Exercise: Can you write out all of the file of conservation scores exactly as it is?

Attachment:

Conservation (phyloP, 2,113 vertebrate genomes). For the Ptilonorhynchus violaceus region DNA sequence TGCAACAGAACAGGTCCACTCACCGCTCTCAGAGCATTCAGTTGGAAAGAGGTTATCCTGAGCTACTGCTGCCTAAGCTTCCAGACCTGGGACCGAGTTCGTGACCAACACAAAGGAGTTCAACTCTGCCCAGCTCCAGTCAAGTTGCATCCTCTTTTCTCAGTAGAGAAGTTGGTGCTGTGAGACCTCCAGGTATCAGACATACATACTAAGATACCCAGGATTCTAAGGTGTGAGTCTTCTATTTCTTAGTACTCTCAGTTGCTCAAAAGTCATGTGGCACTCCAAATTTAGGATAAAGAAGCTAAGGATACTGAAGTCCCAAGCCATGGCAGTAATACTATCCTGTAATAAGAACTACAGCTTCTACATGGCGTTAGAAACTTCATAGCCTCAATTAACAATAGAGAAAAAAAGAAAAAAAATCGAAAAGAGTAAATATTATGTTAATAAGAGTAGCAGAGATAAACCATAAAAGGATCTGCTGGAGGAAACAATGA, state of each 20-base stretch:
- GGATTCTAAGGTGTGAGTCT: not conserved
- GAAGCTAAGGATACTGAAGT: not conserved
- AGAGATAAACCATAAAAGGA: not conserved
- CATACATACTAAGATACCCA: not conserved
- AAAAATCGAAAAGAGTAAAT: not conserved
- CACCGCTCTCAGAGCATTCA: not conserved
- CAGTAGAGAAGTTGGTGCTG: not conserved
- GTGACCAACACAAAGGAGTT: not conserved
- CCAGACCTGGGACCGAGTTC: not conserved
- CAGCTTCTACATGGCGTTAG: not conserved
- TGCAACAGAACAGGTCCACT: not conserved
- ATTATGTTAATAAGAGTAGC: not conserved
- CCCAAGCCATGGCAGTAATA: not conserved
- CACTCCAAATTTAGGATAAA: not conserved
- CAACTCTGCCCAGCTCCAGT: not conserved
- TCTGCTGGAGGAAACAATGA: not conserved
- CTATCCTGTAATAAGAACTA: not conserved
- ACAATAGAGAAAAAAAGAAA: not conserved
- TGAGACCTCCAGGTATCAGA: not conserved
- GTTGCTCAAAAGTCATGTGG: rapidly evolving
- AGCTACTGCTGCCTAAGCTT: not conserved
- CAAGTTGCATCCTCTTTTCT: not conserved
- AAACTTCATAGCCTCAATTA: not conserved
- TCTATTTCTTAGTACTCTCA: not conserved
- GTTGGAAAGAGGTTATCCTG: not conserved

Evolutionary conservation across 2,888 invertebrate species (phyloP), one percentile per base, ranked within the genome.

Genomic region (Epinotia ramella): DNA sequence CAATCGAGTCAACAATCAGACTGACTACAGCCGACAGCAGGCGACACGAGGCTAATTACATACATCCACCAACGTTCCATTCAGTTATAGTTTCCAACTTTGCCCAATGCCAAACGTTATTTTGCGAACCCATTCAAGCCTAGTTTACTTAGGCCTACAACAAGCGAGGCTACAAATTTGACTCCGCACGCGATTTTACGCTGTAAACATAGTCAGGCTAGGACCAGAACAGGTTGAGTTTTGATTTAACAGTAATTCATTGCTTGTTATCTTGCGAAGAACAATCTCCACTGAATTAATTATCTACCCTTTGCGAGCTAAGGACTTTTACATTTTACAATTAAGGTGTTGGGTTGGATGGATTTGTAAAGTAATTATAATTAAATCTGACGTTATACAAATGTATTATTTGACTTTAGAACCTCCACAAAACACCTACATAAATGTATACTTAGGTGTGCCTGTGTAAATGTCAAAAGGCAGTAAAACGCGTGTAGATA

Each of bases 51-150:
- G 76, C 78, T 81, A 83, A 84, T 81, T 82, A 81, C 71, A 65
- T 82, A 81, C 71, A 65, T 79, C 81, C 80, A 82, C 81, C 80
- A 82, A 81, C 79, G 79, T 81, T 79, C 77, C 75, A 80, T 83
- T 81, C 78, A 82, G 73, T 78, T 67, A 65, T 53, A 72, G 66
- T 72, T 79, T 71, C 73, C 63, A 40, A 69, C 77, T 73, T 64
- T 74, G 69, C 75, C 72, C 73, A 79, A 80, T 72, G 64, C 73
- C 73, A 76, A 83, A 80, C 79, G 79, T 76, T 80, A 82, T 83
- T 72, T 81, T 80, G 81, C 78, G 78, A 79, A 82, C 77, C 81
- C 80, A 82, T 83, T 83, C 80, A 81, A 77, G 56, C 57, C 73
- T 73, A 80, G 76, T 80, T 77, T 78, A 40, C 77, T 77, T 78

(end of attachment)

Conservation (phyloP, 2,113 vertebrate genomes). For the Ptilonorhynchus violaceus region DNA sequence TGCAACAGAACAGGTCCACTCACCGCTCTCAGAGCATTCAGTTGGAAAGAGGTTATCCTGAGCTACTGCTGCCTAAGCTTCCAGACCTGGGACCGAGTTCGTGACCAACACAAAGGAGTTCAACTCTGCCCAGCTCCAGTCAAGTTGCATCCTCTTTTCTCAGTAGAGAAGTTGGTGCTGTGAGACCTCCAGGTATCAGACATACATACTAAGATACCCAGGATTCTAAGGTGTGAGTCTTCTATTTCTTAGTACTCTCAGTTGCTCAAAAGTCATGTGGCACTCCAAATTTAGGATAAAGAAGCTAAGGATACTGAAGTCCCAAGCCATGGCAGTAATACTATCCTGTAATAAGAACTACAGCTTCTACATGGCGTTAGAAACTTCATAGCCTCAATTAACAATAGAGAAAAAAAGAAAAAAAATCGAAAAGAGTAAATATTATGTTAATAAGAGTAGCAGAGATAAACCATAAAAGGATCTGCTGGAGGAAACAATGA, state of each 20-base stretch:
- GGATTCTAAGGTGTGAGTCT: not conserved
- GAAGCTAAGGATACTGAAGT: not conserved
- AGAGATAAACCATAAAAGGA: not conserved
- CATACATACTAAGATACCCA: not conserved
- AAAAATCGAAAAGAGTAAAT: not conserved
- CACCGCTCTCAGAGCATTCA: not conserved
- CAGTAGAGAAGTTGGTGCTG: not conserved
- GTGACCAACACAAAGGAGTT: not conserved
- CCAGACCTGGGACCGAGTTC: not conserved
- CAGCTTCTACATGGCGTTAG: not conserved
- TGCAACAGAACAGGTCCACT: not conserved
- ATTATGTTAATAAGAGTAGC: not conserved
- CCCAAGCCATGGCAGTAATA: not conserved
- CACTCCAAATTTAGGATAAA: not conserved
- CAACTCTGCCCAGCTCCAGT: not conserved
- TCTGCTGGAGGAAACAATGA: not conserved
- CTATCCTGTAATAAGAACTA: not conserved
- ACAATAGAGAAAAAAAGAAA: not conserved
- TGAGACCTCCAGGTATCAGA: not conserved
- GTTGCTCAAAAGTCATGTGG: rapidly evolving
- AGCTACTGCTGCCTAAGCTT: not conserved
- CAAGTTGCATCCTCTTTTCT: not conserved
- AAACTTCATAGCCTCAATTA: not conserved
- TCTATTTCTTAGTACTCTCA: not conserved
- GTTGGAAAGAGGTTATCCTG: not conserved

Evolutionary conservation across 2,888 invertebrate species (phyloP), one percentile per base, ranked within the genome.

Genomic region (Epinotia ramella): DNA sequence CAATCGAGTCAACAATCAGACTGACTACAGCCGACAGCAGGCGACACGAGGCTAATTACATACATCCACCAACGTTCCATTCAGTTATAGTTTCCAACTTTGCCCAATGCCAAACGTTATTTTGCGAACCCATTCAAGCCTAGTTTACTTAGGCCTACAACAAGCGAGGCTACAAATTTGACTCCGCACGCGATTTTACGCTGTAAACATAGTCAGGCTAGGACCAGAACAGGTTGAGTTTTGATTTAACAGTAATTCATTGCTTGTTATCTTGCGAAGAACAATCTCCACTGAATTAATTATCTACCCTTTGCGAGCTAAGGACTTTTACATTTTACAATTAAGGTGTTGGGTTGGATGGATTTGTAAAGTAATTATAATTAAATCTGACGTTATACAAATGTATTATTTGACTTTAGAACCTCCACAAAACACCTACATAAATGTATACTTAGGTGTGCCTGTGTAAATGTCAAAAGGCAGTAAAACGCGTGTAGATA

Each of bases 51-150:
- G 76, C 78, T 81, A 83, A 84, T 81, T 82, A 81, C 71, A 65
- T 82, A 81, C 71, A 65, T 79, C 81, C 80, A 82, C 81, C 80
- A 82, A 81, C 79, G 79, T 81, T 79, C 77, C 75, A 80, T 83
- T 81, C 78, A 82, G 73, T 78, T 67, A 65, T 53, A 72, G 66
- T 72, T 79, T 71, C 73, C 63, A 40, A 69, C 77, T 73, T 64
- T 74, G 69, C 75, C 72, C 73, A 79, A 80, T 72, G 64, C 73
- C 73, A 76, A 83, A 80, C 79, G 79, T 76, T 80, A 82, T 83
- T 72, T 81, T 80, G 81, C 78, G 78, A 79, A 82, C 77, C 81
- C 80, A 82, T 83, T 83, C 80, A 81, A 77, G 56, C 57, C 73
- T 73, A 80, G 76, T 80, T 77, T 78, A 40, C 77, T 77, T 78